From Johannes Hoech’s company blog, an article that shares the facts and stats on how the pandemic has affected B2B marketing teams and what they can do about it.
For B2B marketers in 2021, a new mandate has become clear: Evolve or perish. As marketing leaders steer their ships through the turbulence of COVID-19, they’re encountering the sobering reality that there will be no return to business as usual, even after they get to calmer waters. Marketing teams may make it to the other side of this thing, but the old ways of B2B marketing aren’t coming with them – and emerging evidence shows that many teams are ill-equipped to adapt to the new environment they’re entering.
The good news: It’s perfectly possible not just to survive, but to thrive in this new environment. But it will require teams to take a step back, re-align the resources still available to them, up-level their digital skills, and make a detailed, if not quantified, growth plan.
Why has this happened, and what, exactly, has changed?
Success in the new era of B2B marketing will require teams to reckon with four major, simultaneous, and interrelated, challenges:
Higher demand generation goals
As companies retrofit their operations for the post-COVID business landscape, they’re asking a lot more of marketing. Nearly 60% of surveyed marketers report seeing their teams’ lead gen goals jump since March of last year when U.S. lockdowns began.
Not only are marketers being asked to do more – but they’re also more strapped than ever for the resources with which to do it. In addition to higher lead gen goals, most marketers are also seeing shrinking team budgets. Notably, this pressure is not being distributed equally across organizations – while marketers are tightening their belts, sales teams are reporting budget increases as often as budget cuts.
Key points include:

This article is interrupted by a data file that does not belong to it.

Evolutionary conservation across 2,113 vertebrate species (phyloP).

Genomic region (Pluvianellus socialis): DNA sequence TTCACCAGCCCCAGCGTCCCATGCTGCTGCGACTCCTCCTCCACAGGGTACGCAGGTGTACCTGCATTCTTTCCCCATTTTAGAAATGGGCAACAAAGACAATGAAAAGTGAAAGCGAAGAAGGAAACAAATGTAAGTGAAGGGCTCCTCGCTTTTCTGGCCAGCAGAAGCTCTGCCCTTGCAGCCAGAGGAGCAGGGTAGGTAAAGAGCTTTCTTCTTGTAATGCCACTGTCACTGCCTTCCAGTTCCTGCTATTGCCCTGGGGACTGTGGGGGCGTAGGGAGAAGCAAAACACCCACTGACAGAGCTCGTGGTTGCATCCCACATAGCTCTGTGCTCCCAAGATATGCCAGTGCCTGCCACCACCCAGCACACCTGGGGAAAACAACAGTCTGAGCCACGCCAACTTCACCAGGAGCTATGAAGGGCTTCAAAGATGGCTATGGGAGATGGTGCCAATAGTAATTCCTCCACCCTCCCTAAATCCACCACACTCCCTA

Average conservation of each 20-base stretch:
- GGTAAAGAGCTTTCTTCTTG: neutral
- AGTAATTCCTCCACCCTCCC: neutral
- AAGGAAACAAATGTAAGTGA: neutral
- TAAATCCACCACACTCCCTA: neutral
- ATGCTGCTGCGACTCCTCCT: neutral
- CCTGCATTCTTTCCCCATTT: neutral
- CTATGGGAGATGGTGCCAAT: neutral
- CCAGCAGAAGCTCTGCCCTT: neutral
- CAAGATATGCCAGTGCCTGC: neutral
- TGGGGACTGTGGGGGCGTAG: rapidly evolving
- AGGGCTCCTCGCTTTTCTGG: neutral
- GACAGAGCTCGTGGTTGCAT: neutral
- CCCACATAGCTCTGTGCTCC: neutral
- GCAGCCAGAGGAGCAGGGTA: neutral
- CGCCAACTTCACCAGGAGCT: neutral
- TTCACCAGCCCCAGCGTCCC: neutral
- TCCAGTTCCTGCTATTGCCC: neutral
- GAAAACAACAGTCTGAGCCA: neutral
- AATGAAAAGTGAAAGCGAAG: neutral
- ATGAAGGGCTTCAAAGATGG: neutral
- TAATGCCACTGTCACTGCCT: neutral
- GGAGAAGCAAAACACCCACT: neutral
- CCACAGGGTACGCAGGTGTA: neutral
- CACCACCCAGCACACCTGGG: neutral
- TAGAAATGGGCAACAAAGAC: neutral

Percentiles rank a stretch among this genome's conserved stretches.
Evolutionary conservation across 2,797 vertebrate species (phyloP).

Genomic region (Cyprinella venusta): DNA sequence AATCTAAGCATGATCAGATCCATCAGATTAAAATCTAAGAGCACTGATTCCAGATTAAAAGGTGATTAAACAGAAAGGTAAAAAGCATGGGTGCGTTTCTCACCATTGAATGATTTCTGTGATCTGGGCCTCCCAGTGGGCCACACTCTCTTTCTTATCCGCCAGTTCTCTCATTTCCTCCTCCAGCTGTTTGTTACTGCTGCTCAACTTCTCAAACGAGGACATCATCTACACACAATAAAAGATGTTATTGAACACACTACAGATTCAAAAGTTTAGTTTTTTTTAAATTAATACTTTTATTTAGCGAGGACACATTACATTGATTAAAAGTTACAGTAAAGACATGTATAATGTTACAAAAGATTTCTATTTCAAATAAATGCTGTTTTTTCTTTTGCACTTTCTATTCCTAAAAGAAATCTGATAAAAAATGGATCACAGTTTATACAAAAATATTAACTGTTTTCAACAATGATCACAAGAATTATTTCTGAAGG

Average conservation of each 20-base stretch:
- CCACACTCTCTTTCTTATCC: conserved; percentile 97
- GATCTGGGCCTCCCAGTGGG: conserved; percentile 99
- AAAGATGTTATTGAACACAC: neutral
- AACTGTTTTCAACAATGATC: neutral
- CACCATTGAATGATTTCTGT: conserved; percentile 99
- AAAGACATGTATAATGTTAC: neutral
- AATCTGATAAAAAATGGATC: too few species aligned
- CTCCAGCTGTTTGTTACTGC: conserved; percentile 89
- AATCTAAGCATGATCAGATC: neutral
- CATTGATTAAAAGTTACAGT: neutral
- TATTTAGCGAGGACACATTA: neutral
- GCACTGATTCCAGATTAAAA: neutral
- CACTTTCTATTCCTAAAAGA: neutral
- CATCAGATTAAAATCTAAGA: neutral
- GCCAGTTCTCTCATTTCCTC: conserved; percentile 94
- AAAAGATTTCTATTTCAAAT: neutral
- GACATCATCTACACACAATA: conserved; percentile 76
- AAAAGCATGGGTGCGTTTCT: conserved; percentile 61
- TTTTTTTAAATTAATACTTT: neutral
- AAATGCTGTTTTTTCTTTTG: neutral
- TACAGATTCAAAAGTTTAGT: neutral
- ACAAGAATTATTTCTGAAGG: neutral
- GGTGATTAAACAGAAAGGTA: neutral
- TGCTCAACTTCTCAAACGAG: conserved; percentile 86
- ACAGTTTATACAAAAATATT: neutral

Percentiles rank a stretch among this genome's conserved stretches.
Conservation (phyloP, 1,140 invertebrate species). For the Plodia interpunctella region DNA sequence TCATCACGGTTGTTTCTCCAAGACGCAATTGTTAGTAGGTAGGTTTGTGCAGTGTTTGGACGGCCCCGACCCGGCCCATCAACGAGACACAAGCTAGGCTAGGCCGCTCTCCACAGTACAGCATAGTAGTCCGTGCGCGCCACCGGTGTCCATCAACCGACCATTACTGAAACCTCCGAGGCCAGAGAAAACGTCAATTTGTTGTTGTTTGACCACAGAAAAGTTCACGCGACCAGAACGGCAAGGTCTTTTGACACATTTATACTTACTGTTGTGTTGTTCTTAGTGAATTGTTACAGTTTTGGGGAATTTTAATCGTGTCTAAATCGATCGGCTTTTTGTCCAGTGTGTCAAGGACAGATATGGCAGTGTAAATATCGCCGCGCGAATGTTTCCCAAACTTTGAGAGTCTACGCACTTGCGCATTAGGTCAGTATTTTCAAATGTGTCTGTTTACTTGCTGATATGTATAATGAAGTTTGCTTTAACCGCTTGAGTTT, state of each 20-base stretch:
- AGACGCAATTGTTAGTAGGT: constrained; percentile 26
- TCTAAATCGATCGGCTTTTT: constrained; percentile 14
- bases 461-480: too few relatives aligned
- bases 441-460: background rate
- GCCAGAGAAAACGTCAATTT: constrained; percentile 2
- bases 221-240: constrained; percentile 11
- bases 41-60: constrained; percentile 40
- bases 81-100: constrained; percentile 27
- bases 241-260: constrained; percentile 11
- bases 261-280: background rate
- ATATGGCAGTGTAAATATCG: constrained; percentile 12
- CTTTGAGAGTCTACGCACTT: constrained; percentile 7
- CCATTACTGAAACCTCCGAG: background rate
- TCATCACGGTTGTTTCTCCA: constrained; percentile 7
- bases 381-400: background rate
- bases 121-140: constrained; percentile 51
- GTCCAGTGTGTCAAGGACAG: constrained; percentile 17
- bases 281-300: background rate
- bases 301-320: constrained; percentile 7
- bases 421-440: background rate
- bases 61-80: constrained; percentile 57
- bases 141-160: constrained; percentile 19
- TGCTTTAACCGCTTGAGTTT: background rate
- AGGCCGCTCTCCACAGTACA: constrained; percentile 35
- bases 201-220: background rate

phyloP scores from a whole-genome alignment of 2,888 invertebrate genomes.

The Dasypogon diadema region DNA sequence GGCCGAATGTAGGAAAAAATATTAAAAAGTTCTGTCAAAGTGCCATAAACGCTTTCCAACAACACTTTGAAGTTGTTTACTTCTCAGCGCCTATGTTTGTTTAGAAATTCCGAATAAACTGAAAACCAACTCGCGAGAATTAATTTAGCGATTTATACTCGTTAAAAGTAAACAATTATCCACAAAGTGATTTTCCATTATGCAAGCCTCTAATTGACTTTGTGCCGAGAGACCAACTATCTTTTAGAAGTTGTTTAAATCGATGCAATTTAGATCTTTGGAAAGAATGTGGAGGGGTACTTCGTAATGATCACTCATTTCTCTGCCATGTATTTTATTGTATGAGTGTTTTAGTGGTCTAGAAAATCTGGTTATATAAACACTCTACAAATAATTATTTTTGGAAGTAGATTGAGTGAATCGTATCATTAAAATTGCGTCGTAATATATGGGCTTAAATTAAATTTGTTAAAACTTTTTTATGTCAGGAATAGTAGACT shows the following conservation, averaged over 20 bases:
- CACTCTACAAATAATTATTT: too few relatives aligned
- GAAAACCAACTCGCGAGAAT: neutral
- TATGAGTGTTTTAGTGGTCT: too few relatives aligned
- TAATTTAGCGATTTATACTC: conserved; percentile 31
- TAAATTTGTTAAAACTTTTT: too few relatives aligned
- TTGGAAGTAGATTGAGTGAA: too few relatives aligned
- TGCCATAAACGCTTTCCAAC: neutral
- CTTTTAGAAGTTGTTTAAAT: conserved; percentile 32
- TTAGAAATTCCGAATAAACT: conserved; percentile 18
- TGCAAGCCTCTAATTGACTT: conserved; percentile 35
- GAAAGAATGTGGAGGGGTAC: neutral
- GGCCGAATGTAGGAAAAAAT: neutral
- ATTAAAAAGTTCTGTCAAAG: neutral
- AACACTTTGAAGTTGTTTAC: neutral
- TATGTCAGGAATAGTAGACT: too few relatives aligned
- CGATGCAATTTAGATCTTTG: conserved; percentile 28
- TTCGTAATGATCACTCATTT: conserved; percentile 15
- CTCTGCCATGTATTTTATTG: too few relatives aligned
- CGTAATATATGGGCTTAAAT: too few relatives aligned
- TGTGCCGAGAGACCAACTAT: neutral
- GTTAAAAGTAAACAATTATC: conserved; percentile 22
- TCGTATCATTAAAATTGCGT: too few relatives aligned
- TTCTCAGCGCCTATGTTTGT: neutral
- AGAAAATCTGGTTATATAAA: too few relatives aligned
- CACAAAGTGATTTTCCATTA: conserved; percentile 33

- Confronting the challenges
- Maintaining situational awareness
Read the full article, The Perfect Storm Facing Post-Pandemic B2B Marketing Teams, on marquetu.com.
Ian Tidswell provides an infographic that provides the details of the key 6 steps to creating and capturing value in MedTech, from offer design through market access and reimbursement approval to new product transitions.
Success in the Medical Technology industry requires constant innovation. However, capturing a fair share of the value (pricing) from that innovation throughout the product life cycle is especially challenging given multiple market access hurdles, constrained healthcare budgets and diverse stakeholders.
The steps illustrated include:
- Pre-launch – market access with value recognized
- Communicating the values
- Gaining effective value access
- Segment and target buyers
- Incentives align channel
- In-market – value delivered and captured
View the detailed infographic on the Een Consulting website.
Sean McCoy idenfities three common denominators behind unsuccessful commercialization efforts.
After your Go-to-Market (GtM) strategy is designed and the planning is complete, it is time to move into execution. Implementation is when a strategy finally impacts the bottom line, which is why it is so vital to get the implementation right. Because Go-to-Market strategies are among the more transformational and comprehensive changes at a company, their execution is more complex, nuanced, and impactful, further increasing the stakes in implementation.
There are three major questions to answer when implementing a commercialization strategy: What is the governance? What is the rhythm? When do you scale? When companies answer these questions well, their GtM implementations are more successful. When they pass over these questions or answer them inadequately, their GtM implementations are more likely to fail.
Points covered in this article include:
- Governance & accountability
- The scaling model
- The cadence of activities
Read the full article, 3 Success Factors to Operationalize Your Go-to-Market Strategy, on the McCoy Consulting Group website.
Robbie Kellman Baxter reviews the progression of the subscription business model, from the early days of SaaS to a future of manufacturing based on the subscription model.
My first job after business school was as a product manager at an enterprise software company. I picked it because it was one of the first companies experimenting with what today we call Software-as-a-Service, and I could see that was going to be the futureIt just made so much sense. The old business model had been a licensing one. You paid a one-time (huge) fee to own the software and be able to run it on your site, using your own hardware. If you wanted to customize the software, you hired a professional services person to code it. Most people also paid for a maintenance contract for basic upgrades and bug-fixes. But if you had customized the software at implementation, then anytime you wanted to upgrade the software, you had to bring the professional services person back.
Points covered include:
-The benefits of Saas
-Transformation in manufacturing
-New business models
Read the full article, Why manufacturing is about to be disrupted by the Membership Economy, on Robbie’s website.